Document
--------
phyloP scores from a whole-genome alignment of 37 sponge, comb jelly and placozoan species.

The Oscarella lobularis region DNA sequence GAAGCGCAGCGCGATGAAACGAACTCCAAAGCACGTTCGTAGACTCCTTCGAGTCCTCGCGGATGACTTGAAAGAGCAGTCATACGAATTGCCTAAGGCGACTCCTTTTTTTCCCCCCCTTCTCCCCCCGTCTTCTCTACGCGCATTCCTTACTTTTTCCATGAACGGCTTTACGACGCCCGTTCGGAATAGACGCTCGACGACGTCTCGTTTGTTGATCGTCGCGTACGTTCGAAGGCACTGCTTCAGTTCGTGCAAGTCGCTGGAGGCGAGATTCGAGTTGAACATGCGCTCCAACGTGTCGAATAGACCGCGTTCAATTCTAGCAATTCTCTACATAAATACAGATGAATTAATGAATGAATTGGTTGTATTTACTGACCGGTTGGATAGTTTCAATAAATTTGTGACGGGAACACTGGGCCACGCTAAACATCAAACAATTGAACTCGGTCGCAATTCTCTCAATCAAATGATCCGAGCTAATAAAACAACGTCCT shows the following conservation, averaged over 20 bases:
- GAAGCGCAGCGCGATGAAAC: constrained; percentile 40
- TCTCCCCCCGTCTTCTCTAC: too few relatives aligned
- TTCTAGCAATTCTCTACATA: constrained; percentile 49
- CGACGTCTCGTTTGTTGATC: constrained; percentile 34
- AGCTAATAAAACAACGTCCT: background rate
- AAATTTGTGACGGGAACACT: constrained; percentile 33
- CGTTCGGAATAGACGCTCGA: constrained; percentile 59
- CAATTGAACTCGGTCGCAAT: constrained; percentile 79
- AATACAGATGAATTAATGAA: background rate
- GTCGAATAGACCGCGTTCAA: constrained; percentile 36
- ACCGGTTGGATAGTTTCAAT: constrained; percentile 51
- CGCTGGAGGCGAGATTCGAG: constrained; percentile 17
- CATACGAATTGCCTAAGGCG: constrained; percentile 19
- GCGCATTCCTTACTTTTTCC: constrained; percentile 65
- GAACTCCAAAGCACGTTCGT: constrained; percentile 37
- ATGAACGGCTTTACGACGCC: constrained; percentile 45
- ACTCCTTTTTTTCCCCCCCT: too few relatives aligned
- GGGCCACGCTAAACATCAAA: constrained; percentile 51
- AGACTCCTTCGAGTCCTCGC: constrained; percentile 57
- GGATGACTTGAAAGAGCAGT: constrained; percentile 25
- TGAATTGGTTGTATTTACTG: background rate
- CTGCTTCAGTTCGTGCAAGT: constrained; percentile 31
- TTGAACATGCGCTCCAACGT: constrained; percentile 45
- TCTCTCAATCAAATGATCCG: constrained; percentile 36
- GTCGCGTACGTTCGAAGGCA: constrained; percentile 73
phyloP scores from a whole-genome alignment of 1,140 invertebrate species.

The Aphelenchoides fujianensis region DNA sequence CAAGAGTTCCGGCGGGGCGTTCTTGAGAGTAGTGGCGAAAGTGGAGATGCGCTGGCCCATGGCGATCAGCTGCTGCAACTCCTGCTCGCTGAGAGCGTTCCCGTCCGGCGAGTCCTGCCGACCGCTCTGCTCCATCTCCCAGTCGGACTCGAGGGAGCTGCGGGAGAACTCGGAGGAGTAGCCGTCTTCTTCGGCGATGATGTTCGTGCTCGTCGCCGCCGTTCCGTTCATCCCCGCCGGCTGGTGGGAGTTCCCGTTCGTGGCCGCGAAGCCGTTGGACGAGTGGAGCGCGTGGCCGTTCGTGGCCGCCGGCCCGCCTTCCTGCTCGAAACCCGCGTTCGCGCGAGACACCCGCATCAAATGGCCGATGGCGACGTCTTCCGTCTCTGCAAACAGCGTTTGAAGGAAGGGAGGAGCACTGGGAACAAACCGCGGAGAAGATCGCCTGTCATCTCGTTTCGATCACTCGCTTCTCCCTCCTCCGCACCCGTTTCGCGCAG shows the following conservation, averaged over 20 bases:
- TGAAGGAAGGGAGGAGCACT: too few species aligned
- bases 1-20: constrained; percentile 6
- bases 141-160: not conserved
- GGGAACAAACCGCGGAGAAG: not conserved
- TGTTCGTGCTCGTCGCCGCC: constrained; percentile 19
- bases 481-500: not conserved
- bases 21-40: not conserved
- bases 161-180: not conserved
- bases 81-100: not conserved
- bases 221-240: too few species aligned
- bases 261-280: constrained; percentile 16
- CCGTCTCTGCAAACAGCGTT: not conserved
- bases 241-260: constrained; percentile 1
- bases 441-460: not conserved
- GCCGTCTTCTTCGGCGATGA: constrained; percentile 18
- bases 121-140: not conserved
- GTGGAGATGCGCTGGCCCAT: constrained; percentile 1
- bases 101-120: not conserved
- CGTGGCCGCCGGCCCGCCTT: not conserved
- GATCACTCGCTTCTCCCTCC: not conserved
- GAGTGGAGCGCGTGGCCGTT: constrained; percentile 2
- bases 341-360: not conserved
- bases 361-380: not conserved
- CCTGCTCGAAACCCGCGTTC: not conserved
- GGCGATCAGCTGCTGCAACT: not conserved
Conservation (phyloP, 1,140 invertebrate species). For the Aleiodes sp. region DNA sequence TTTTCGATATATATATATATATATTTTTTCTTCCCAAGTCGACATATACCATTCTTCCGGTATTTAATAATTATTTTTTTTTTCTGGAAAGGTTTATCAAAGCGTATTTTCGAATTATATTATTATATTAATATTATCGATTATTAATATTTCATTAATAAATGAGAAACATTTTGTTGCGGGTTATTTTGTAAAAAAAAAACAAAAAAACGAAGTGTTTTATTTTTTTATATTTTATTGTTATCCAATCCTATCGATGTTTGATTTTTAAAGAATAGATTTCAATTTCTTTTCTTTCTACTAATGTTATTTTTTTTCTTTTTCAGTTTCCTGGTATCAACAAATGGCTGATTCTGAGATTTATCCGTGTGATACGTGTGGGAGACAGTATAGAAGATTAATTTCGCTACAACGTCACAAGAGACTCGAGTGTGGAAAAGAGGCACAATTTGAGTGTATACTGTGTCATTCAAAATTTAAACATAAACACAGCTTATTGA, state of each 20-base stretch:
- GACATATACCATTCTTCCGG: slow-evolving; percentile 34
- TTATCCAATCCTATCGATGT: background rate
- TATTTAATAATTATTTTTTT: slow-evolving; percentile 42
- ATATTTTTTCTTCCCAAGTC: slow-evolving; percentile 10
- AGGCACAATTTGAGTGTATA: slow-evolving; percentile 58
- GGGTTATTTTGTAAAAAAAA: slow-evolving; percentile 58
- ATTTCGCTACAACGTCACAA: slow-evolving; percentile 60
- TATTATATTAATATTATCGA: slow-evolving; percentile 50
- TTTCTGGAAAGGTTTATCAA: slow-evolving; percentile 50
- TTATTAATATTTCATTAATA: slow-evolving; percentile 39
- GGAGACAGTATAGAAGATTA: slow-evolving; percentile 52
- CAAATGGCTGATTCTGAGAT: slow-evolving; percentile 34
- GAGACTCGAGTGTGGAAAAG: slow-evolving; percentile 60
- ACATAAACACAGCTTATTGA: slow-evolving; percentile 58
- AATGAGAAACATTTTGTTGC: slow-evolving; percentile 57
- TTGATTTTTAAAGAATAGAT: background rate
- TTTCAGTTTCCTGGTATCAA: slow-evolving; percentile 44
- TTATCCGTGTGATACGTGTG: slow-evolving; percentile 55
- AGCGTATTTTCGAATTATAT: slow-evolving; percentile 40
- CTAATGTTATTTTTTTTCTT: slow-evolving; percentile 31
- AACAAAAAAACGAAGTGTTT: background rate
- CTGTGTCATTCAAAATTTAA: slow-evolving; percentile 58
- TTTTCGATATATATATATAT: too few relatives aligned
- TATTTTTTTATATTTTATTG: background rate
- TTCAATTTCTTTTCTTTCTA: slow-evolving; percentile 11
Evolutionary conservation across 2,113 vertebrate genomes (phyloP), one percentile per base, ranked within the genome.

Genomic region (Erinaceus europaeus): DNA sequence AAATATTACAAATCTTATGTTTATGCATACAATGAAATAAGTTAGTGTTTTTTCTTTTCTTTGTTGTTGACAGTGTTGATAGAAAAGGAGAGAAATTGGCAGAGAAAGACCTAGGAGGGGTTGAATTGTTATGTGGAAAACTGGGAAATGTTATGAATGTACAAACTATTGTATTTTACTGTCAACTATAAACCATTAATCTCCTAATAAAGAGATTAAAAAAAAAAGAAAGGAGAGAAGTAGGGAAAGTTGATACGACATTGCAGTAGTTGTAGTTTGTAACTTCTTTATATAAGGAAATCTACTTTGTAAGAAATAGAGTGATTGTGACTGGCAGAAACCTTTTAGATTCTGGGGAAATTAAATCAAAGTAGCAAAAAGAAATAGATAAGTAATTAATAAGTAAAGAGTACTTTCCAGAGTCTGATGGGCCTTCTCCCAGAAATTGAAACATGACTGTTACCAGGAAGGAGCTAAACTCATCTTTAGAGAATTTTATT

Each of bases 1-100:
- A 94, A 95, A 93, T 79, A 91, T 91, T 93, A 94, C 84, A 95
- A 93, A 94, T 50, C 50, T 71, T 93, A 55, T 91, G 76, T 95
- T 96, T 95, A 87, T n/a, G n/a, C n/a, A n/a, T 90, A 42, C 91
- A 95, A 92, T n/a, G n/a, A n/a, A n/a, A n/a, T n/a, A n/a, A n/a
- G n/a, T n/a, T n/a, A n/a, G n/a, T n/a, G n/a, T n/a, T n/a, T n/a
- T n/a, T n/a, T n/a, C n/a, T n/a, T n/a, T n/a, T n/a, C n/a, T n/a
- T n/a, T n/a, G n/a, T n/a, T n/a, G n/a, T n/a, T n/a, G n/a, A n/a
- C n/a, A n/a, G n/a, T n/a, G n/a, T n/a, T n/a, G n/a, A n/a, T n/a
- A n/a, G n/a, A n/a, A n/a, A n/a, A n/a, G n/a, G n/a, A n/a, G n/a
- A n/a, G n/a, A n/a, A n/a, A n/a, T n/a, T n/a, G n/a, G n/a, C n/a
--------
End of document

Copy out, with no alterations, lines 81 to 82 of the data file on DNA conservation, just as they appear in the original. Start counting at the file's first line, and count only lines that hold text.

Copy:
Evolutionary conservation across 2,113 vertebrate genomes (phyloP), one percentile per base, ranked within the genome.

Genomic region (Erinaceus europaeus): DNA sequence AAATATTACAAATCTTATGTTTATGCATACAATGAAATAAGTTAGTGTTTTTTCTTTTCTTTGTTGTTGACAGTGTTGATAGAAAAGGAGAGAAATTGGCAGAGAAAGACCTAGGAGGGGTTGAATTGTTATGTGGAAAACTGGGAAATGTTATGAATGTACAAACTATTGTATTTTACTGTCAACTATAAACCATTAATCTCCTAATAAAGAGATTAAAAAAAAAAGAAAGGAGAGAAGTAGGGAAAGTTGATACGACATTGCAGTAGTTGTAGTTTGTAACTTCTTTATATAAGGAAATCTACTTTGTAAGAAATAGAGTGATTGTGACTGGCAGAAACCTTTTAGATTCTGGGGAAATTAAATCAAAGTAGCAAAAAGAAATAGATAAGTAATTAATAAGTAAAGAGTACTTTCCAGAGTCTGATGGGCCTTCTCCCAGAAATTGAAACATGACTGTTACCAGGAAGGAGCTAAACTCATCTTTAGAGAATTTTATT